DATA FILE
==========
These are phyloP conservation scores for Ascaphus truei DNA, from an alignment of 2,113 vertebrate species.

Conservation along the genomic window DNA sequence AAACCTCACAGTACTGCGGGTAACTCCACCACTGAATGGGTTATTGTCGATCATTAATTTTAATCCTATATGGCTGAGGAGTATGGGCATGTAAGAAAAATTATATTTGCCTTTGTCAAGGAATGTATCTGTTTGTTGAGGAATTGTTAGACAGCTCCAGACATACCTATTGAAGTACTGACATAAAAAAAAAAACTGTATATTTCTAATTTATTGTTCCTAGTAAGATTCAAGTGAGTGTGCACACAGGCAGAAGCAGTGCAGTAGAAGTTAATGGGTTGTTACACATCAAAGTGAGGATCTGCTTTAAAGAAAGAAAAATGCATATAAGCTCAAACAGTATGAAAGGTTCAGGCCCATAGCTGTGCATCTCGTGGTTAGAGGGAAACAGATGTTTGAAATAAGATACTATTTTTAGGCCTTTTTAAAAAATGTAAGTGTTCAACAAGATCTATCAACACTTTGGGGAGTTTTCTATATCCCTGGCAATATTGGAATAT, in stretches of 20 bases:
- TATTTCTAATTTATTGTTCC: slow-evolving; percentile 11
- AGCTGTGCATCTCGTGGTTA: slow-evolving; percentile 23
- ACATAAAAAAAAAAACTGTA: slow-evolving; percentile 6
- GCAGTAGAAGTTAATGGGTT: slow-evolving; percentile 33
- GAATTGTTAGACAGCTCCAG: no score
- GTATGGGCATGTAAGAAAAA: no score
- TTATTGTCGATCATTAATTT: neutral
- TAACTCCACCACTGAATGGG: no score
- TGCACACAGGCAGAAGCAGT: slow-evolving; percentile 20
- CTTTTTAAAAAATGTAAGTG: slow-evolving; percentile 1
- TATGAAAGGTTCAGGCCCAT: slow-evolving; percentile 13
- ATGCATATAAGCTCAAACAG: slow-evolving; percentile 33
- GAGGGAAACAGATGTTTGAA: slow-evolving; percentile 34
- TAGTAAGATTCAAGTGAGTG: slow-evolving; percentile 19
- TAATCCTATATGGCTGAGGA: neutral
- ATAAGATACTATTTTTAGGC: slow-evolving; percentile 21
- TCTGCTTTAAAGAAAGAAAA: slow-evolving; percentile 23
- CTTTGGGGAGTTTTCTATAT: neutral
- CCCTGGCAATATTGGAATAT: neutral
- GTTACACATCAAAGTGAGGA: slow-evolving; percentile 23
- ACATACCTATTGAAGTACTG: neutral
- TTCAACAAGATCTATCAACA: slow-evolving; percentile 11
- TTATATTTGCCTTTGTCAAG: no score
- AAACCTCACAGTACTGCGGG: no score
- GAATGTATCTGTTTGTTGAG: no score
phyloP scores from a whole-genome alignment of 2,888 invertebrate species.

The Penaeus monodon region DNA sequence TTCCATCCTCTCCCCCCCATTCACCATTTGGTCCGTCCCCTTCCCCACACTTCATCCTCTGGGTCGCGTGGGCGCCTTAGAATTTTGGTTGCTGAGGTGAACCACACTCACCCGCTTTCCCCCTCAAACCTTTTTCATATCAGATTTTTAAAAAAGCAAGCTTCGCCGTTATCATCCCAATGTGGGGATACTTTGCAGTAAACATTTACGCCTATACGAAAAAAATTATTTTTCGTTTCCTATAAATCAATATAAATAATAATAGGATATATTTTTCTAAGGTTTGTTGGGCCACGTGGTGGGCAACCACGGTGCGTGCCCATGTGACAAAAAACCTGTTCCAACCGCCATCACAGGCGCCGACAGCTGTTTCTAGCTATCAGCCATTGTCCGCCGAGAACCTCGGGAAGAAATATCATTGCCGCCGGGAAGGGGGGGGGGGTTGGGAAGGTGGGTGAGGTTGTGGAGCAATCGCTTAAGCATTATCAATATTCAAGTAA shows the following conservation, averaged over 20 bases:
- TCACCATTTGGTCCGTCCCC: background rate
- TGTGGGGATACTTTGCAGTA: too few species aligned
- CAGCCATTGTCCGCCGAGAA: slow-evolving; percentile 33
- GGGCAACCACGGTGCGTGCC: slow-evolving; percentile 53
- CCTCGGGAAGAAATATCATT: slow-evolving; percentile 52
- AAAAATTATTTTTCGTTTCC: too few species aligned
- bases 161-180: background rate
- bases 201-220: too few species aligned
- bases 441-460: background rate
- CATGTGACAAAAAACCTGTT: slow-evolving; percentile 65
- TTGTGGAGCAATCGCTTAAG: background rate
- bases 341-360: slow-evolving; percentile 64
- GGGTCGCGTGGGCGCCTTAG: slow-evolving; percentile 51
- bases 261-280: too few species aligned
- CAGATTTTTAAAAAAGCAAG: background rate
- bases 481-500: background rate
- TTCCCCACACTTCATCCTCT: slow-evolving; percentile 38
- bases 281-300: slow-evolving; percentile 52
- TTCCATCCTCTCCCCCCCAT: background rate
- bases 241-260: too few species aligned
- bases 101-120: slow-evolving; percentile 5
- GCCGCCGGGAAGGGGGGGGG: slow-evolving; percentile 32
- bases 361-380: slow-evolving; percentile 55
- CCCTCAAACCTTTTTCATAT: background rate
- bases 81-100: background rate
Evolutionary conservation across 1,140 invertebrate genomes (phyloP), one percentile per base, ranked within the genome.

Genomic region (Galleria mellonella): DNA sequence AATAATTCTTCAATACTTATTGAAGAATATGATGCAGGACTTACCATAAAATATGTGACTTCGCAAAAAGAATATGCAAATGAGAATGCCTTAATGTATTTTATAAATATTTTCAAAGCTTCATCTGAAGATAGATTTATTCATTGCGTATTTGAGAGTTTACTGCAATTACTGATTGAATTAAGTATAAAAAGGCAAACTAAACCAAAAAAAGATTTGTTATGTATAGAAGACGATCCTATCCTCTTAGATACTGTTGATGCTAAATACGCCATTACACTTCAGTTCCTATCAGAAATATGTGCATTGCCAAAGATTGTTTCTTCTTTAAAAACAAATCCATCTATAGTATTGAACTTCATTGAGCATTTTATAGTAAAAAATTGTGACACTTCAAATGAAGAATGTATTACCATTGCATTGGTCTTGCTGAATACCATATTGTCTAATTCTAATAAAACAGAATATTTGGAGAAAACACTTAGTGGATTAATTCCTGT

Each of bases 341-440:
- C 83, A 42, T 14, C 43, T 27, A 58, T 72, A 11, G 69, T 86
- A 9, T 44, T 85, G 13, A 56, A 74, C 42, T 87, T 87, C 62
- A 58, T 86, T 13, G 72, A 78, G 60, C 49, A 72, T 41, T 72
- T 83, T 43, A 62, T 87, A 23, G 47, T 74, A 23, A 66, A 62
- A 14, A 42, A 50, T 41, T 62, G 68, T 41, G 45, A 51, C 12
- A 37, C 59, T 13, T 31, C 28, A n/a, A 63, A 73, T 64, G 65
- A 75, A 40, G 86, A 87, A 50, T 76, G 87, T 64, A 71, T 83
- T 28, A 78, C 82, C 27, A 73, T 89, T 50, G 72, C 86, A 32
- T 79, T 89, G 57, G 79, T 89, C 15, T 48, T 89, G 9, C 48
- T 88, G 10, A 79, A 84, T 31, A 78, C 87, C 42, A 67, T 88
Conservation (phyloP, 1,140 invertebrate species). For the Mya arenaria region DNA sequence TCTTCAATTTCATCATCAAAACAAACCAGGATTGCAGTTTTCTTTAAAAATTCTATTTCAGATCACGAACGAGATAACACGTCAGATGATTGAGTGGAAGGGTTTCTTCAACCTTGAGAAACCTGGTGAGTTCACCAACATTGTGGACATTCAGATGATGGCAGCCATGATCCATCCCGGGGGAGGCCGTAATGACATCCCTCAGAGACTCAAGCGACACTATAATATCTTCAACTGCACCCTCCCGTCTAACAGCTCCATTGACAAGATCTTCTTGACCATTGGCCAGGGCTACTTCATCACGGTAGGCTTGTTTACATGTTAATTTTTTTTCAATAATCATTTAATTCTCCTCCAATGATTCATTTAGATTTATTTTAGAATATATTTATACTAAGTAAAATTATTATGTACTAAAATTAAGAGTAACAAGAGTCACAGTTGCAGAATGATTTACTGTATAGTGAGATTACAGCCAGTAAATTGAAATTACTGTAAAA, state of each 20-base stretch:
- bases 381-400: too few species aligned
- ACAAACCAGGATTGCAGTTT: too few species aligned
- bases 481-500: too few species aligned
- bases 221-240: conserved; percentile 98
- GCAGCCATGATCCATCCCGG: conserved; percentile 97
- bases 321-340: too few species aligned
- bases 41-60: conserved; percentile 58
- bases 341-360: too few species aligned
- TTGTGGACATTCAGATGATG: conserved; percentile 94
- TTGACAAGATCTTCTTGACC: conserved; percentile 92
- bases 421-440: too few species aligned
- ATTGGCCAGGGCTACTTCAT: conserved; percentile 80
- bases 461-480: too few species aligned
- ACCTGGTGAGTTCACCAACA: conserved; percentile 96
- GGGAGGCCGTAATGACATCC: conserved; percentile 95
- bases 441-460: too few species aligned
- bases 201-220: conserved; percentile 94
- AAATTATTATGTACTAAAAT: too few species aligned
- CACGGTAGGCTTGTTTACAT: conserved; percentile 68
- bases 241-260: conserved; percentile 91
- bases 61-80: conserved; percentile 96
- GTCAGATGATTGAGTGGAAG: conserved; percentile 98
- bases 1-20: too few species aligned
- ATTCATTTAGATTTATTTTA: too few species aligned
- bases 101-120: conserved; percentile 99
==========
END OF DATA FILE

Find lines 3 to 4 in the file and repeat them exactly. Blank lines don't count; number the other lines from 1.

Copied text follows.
- TATTTCTAATTTATTGTTCC: slow-evolving; percentile 11
- AGCTGTGCATCTCGTGGTTA: slow-evolving; percentile 23